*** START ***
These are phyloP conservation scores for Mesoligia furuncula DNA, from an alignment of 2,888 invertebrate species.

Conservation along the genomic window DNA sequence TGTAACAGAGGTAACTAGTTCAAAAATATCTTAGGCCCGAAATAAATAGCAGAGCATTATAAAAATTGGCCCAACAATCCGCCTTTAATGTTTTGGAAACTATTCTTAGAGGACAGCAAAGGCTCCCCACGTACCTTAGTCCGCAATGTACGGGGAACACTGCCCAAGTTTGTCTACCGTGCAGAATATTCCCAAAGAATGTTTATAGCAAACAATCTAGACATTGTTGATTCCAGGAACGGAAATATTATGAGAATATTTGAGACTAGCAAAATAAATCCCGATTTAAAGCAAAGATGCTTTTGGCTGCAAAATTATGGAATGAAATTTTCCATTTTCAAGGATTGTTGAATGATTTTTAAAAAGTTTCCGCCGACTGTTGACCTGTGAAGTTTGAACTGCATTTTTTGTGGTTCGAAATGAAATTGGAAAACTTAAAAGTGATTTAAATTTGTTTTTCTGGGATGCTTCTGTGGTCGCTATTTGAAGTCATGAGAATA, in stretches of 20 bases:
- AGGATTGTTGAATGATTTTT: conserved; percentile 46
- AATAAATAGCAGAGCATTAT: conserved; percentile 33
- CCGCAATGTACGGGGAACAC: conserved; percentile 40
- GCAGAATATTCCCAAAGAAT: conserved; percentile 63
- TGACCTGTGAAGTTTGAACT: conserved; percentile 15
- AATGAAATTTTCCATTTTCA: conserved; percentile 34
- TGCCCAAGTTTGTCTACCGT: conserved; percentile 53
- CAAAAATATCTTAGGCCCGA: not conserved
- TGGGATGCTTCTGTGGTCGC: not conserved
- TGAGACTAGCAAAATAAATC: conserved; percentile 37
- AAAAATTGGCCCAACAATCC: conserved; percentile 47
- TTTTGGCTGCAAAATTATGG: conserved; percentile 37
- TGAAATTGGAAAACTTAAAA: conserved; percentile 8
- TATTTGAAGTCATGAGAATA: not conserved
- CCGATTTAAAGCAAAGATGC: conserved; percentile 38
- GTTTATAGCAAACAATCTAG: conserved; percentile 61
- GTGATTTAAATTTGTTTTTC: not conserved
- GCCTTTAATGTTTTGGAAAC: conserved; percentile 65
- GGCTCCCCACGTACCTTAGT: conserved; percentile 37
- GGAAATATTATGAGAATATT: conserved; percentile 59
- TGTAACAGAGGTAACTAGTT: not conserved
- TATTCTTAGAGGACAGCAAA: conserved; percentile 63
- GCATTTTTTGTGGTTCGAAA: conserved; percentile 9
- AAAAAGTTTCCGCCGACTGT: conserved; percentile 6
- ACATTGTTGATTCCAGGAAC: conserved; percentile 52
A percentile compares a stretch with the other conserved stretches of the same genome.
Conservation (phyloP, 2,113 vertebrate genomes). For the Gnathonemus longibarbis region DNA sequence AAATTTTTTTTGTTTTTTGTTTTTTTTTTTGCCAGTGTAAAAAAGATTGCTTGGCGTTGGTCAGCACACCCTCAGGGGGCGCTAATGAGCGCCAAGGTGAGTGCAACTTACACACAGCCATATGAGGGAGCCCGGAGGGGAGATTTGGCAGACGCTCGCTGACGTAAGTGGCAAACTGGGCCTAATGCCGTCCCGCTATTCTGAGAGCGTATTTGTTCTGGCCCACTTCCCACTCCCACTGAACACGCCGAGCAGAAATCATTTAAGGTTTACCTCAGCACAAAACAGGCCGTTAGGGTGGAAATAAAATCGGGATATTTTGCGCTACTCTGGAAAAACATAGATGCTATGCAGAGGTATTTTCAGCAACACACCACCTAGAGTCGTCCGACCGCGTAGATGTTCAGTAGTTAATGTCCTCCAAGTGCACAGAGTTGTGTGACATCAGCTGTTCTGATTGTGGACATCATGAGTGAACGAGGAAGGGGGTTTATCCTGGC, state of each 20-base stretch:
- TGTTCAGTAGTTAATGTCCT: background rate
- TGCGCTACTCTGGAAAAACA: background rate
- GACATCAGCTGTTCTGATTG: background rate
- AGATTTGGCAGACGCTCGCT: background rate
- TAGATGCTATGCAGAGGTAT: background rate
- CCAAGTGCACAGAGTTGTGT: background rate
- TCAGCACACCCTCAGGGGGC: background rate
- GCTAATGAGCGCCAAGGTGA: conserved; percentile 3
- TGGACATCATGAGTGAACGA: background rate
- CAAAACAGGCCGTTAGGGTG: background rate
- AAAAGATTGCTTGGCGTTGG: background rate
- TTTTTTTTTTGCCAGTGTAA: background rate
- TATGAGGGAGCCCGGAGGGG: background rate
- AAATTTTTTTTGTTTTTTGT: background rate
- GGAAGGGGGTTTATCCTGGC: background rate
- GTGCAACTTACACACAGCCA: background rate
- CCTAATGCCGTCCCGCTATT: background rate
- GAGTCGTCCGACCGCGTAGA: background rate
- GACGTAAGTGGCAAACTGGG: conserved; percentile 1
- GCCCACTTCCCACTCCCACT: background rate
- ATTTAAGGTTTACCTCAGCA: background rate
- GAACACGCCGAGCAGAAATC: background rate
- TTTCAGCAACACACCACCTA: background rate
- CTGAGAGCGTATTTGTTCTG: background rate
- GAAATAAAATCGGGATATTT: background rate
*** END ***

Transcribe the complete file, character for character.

These are phyloP conservation scores for Mesoligia furuncula DNA, from an alignment of 2,888 invertebrate species.

Conservation along the genomic window DNA sequence TGTAACAGAGGTAACTAGTTCAAAAATATCTTAGGCCCGAAATAAATAGCAGAGCATTATAAAAATTGGCCCAACAATCCGCCTTTAATGTTTTGGAAACTATTCTTAGAGGACAGCAAAGGCTCCCCACGTACCTTAGTCCGCAATGTACGGGGAACACTGCCCAAGTTTGTCTACCGTGCAGAATATTCCCAAAGAATGTTTATAGCAAACAATCTAGACATTGTTGATTCCAGGAACGGAAATATTATGAGAATATTTGAGACTAGCAAAATAAATCCCGATTTAAAGCAAAGATGCTTTTGGCTGCAAAATTATGGAATGAAATTTTCCATTTTCAAGGATTGTTGAATGATTTTTAAAAAGTTTCCGCCGACTGTTGACCTGTGAAGTTTGAACTGCATTTTTTGTGGTTCGAAATGAAATTGGAAAACTTAAAAGTGATTTAAATTTGTTTTTCTGGGATGCTTCTGTGGTCGCTATTTGAAGTCATGAGAATA, in stretches of 20 bases:
- AGGATTGTTGAATGATTTTT: conserved; percentile 46
- AATAAATAGCAGAGCATTAT: conserved; percentile 33
- CCGCAATGTACGGGGAACAC: conserved; percentile 40
- GCAGAATATTCCCAAAGAAT: conserved; percentile 63
- TGACCTGTGAAGTTTGAACT: conserved; percentile 15
- AATGAAATTTTCCATTTTCA: conserved; percentile 34
- TGCCCAAGTTTGTCTACCGT: conserved; percentile 53
- CAAAAATATCTTAGGCCCGA: not conserved
- TGGGATGCTTCTGTGGTCGC: not conserved
- TGAGACTAGCAAAATAAATC: conserved; percentile 37
- AAAAATTGGCCCAACAATCC: conserved; percentile 47
- TTTTGGCTGCAAAATTATGG: conserved; percentile 37
- TGAAATTGGAAAACTTAAAA: conserved; percentile 8
- TATTTGAAGTCATGAGAATA: not conserved
- CCGATTTAAAGCAAAGATGC: conserved; percentile 38
- GTTTATAGCAAACAATCTAG: conserved; percentile 61
- GTGATTTAAATTTGTTTTTC: not conserved
- GCCTTTAATGTTTTGGAAAC: conserved; percentile 65
- GGCTCCCCACGTACCTTAGT: conserved; percentile 37
- GGAAATATTATGAGAATATT: conserved; percentile 59
- TGTAACAGAGGTAACTAGTT: not conserved
- TATTCTTAGAGGACAGCAAA: conserved; percentile 63
- GCATTTTTTGTGGTTCGAAA: conserved; percentile 9
- AAAAAGTTTCCGCCGACTGT: conserved; percentile 6
- ACATTGTTGATTCCAGGAAC: conserved; percentile 52
A percentile compares a stretch with the other conserved stretches of the same genome.
Conservation (phyloP, 2,113 vertebrate genomes). For the Gnathonemus longibarbis region DNA sequence AAATTTTTTTTGTTTTTTGTTTTTTTTTTTGCCAGTGTAAAAAAGATTGCTTGGCGTTGGTCAGCACACCCTCAGGGGGCGCTAATGAGCGCCAAGGTGAGTGCAACTTACACACAGCCATATGAGGGAGCCCGGAGGGGAGATTTGGCAGACGCTCGCTGACGTAAGTGGCAAACTGGGCCTAATGCCGTCCCGCTATTCTGAGAGCGTATTTGTTCTGGCCCACTTCCCACTCCCACTGAACACGCCGAGCAGAAATCATTTAAGGTTTACCTCAGCACAAAACAGGCCGTTAGGGTGGAAATAAAATCGGGATATTTTGCGCTACTCTGGAAAAACATAGATGCTATGCAGAGGTATTTTCAGCAACACACCACCTAGAGTCGTCCGACCGCGTAGATGTTCAGTAGTTAATGTCCTCCAAGTGCACAGAGTTGTGTGACATCAGCTGTTCTGATTGTGGACATCATGAGTGAACGAGGAAGGGGGTTTATCCTGGC, state of each 20-base stretch:
- TGTTCAGTAGTTAATGTCCT: background rate
- TGCGCTACTCTGGAAAAACA: background rate
- GACATCAGCTGTTCTGATTG: background rate
- AGATTTGGCAGACGCTCGCT: background rate
- TAGATGCTATGCAGAGGTAT: background rate
- CCAAGTGCACAGAGTTGTGT: background rate
- TCAGCACACCCTCAGGGGGC: background rate
- GCTAATGAGCGCCAAGGTGA: conserved; percentile 3
- TGGACATCATGAGTGAACGA: background rate
- CAAAACAGGCCGTTAGGGTG: background rate
- AAAAGATTGCTTGGCGTTGG: background rate
- TTTTTTTTTTGCCAGTGTAA: background rate
- TATGAGGGAGCCCGGAGGGG: background rate
- AAATTTTTTTTGTTTTTTGT: background rate
- GGAAGGGGGTTTATCCTGGC: background rate
- GTGCAACTTACACACAGCCA: background rate
- CCTAATGCCGTCCCGCTATT: background rate
- GAGTCGTCCGACCGCGTAGA: background rate
- GACGTAAGTGGCAAACTGGG: conserved; percentile 1
- GCCCACTTCCCACTCCCACT: background rate
- ATTTAAGGTTTACCTCAGCA: background rate
- GAACACGCCGAGCAGAAATC: background rate
- TTTCAGCAACACACCACCTA: background rate
- CTGAGAGCGTATTTGTTCTG: background rate
- GAAATAAAATCGGGATATTT: background rate